Roundabout Theatre’s solid and satisfying production of All My Sons is the play as Arthur Miller wrote it: no high concept, no interpretive gimmicks, just straightforward realism informed by two powerful actors: Tracy Letts as Joe Keller and Annette Bening as his wife, Kate.
The opening stage directions of All My Sons tell us that the play takes place in the “August of our era.” Although the events onstage take place in 1947, “our era” resonates chillingly: Consider the recent fatal crashes of the Boeing 737 MAX planes. Remember the Space Shuttle Challenger disaster, when faulty O-rings caused the deaths of all seven people aboard? The central fact of the play’s plot is that Joe Keller allowed cracked cylinder heads to be shipped out from his factory during World War Two, causing 21 young pilots to die when their planes crashed. The painful and powerful lesson Joe has to learn is that those pilots were all his sons.
It begins with sepia-tinged black-and-white projections onto a scrim: We see and hear a storm, a tiny plane falling. This is Kate’s prophetic dream as she clings desperately to the idea that her son Larry, a pilot, is still alive after all these years. The curtain rises on a vividly-colored world. It’s like the reveal in The Wizard of Oz, only in reverse: The realistic world we live in is Technicolor, unlike dreams and old-fashioned newsreels.
Chris (Benjamin Walker, who conveys little of the moral complexity of the role) is the son who survived the war, albeit with an aching leg and a scarred back. He is now working in the family business, but he refuses to let Joe add “and Son” to the factory’s title. How much does he allow himself to know? He has invited Ann (Francesca Carpanini, whose voice and manner lack any softness or sweetness) to visit; she was, literally, the girl next door who was Larry’s sweetheart. We learn that Steve — Joe’s partner and Ann’s father — is in prison for the fraudulent manufacture, while Joe has been exonerated. The play’s dramatic conflict is triggered by the arrival of Steve’s son George (Hampton Fluker), also a war vet and now a lawyer.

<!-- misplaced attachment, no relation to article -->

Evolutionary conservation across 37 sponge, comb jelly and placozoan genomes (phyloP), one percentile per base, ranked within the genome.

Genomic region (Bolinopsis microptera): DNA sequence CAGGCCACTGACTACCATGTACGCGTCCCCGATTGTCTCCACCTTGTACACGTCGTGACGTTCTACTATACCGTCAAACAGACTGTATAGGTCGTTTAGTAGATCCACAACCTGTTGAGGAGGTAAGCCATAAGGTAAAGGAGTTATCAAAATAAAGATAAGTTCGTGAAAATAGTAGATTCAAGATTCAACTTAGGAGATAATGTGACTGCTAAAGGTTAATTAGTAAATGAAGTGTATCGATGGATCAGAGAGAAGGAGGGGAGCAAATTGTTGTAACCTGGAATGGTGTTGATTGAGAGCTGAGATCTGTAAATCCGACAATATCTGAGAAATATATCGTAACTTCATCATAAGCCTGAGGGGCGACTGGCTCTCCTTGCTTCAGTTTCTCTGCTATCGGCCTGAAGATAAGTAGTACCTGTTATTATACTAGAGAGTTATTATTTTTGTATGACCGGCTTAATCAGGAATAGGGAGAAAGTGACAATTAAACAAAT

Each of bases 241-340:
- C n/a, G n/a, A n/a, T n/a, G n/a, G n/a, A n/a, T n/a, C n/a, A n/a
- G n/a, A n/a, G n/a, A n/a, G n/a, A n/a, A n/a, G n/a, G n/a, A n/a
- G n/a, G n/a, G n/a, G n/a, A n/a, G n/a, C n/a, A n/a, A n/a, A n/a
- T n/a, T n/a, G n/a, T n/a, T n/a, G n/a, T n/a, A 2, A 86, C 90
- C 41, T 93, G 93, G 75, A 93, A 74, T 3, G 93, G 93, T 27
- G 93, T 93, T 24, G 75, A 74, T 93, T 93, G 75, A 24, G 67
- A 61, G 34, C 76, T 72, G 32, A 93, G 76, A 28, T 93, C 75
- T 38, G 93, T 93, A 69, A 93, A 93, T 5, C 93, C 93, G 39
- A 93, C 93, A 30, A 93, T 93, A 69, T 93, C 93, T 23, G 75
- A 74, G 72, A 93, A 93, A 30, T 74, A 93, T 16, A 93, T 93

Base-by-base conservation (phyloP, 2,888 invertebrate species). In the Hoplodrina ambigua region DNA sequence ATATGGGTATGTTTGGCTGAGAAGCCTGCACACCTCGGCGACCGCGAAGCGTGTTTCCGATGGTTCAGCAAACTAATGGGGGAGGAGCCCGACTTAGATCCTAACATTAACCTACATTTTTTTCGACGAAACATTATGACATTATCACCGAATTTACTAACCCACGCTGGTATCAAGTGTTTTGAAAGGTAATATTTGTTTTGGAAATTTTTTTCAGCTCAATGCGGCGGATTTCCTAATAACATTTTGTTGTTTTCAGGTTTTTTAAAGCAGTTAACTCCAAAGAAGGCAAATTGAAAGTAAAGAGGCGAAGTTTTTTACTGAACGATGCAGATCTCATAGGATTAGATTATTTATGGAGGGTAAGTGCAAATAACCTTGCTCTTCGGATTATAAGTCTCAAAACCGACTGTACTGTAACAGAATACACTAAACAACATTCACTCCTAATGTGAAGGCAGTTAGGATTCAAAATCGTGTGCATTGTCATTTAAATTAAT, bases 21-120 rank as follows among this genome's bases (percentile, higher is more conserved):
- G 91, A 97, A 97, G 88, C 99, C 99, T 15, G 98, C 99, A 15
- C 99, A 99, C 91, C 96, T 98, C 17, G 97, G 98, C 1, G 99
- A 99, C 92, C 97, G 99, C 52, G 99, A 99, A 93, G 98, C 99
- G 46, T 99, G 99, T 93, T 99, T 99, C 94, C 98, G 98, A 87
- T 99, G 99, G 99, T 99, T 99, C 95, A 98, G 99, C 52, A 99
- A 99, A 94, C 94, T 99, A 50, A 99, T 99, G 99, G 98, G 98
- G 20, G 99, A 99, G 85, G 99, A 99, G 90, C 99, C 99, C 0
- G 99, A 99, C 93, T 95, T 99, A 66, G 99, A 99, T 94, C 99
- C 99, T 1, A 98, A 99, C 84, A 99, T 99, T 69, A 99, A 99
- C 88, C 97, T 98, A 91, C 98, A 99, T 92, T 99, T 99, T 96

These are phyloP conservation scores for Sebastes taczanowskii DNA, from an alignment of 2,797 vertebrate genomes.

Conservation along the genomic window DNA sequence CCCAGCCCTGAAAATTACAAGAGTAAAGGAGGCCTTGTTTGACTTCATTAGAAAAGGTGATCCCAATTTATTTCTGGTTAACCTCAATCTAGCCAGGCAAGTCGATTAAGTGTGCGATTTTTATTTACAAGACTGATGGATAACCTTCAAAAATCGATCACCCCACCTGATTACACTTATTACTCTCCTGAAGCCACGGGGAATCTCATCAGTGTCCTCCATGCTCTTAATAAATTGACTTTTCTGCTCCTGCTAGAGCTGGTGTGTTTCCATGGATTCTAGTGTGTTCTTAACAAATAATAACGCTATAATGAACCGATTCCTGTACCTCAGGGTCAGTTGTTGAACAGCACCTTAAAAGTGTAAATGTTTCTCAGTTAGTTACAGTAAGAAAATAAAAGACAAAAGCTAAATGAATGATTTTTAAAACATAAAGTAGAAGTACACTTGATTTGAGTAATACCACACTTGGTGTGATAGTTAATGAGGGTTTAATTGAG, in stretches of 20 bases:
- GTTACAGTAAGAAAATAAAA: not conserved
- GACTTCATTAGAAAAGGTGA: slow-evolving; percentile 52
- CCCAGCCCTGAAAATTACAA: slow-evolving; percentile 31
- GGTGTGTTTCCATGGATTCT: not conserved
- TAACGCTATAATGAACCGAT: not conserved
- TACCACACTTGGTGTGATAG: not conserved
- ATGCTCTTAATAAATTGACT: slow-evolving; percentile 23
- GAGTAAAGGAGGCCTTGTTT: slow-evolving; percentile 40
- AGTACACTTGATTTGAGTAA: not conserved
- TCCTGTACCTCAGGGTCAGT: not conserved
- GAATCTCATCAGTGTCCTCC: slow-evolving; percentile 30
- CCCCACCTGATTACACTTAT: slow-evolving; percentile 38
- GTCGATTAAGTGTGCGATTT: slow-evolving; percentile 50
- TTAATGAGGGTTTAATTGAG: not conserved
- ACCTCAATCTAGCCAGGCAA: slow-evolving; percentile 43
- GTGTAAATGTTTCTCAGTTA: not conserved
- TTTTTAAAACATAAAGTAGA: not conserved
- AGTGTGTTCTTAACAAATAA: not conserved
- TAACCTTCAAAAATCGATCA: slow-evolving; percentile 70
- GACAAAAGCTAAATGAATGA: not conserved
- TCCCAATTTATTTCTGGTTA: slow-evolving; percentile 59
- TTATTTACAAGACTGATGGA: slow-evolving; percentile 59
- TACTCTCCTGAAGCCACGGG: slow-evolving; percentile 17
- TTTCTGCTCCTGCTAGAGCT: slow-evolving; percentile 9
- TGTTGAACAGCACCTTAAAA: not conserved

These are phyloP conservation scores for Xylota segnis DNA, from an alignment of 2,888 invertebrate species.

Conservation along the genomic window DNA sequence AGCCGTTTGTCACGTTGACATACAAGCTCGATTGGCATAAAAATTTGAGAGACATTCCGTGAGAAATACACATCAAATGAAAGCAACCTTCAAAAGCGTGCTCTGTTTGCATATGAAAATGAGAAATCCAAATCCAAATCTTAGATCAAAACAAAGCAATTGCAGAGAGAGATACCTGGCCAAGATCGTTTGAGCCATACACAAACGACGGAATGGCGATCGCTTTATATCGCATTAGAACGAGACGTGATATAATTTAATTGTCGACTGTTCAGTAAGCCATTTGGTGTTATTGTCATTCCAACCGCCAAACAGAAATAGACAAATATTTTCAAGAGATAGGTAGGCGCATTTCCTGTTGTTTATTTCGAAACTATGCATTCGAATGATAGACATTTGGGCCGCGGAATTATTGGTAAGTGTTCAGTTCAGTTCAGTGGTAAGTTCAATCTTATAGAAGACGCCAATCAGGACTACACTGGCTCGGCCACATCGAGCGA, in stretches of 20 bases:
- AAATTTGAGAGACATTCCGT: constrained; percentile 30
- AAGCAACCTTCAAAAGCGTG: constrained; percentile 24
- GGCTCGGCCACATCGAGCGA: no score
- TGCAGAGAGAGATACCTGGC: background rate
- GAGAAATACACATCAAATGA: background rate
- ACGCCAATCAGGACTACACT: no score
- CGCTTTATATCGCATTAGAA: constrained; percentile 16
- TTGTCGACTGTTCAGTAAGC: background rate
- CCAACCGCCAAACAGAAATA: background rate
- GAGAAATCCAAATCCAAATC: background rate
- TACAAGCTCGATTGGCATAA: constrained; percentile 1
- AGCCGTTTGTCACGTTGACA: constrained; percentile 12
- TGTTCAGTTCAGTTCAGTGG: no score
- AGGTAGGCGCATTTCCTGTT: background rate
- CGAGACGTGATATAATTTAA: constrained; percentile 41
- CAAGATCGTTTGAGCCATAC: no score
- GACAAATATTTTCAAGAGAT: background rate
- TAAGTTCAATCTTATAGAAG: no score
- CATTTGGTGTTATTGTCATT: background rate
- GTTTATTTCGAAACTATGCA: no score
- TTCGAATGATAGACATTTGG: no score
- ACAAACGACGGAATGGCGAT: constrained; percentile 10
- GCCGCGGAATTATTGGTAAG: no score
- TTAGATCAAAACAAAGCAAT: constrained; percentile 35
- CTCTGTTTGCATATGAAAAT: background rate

There are neighbors: a cynic (Michael Hayden) and an optimist (Nehal Joshi)) and their wives, one dissatisfied (Chinasa Ogbuagu is a standout) and another (Jenni Barber) who is cheery; the set (designed by Douglas W. Schmidt) suggests a real neighborhood.
Director Jack O’Brien makes some outstanding decisions. For instance, he makes the whole cast and the audience wait while Joe silently reads a letter that is the key to the play’s crisis (and it is exactly right that Letts moves his lips as he reads, since much has been made of Joe’s lack of education). The directorial false note comes in the scenes between Ann and Joe— he seems creepily interested in her pretty legs, while she frequently fondles him and sits on his lap. Benning’s desperation as the terrified wife and mother is searing, and the impact of the final scene is — even when you know what’s coming — devastating.
In his autobiography, Timebends, Miller wrote about “the hand of the distant past reach[ing] out of its grave,” an image that pretty much explains the play. All My Sons involves guilt and greed and regret and, finally, taking responsibility; family drama, for Miller, is always a drama about the family of man.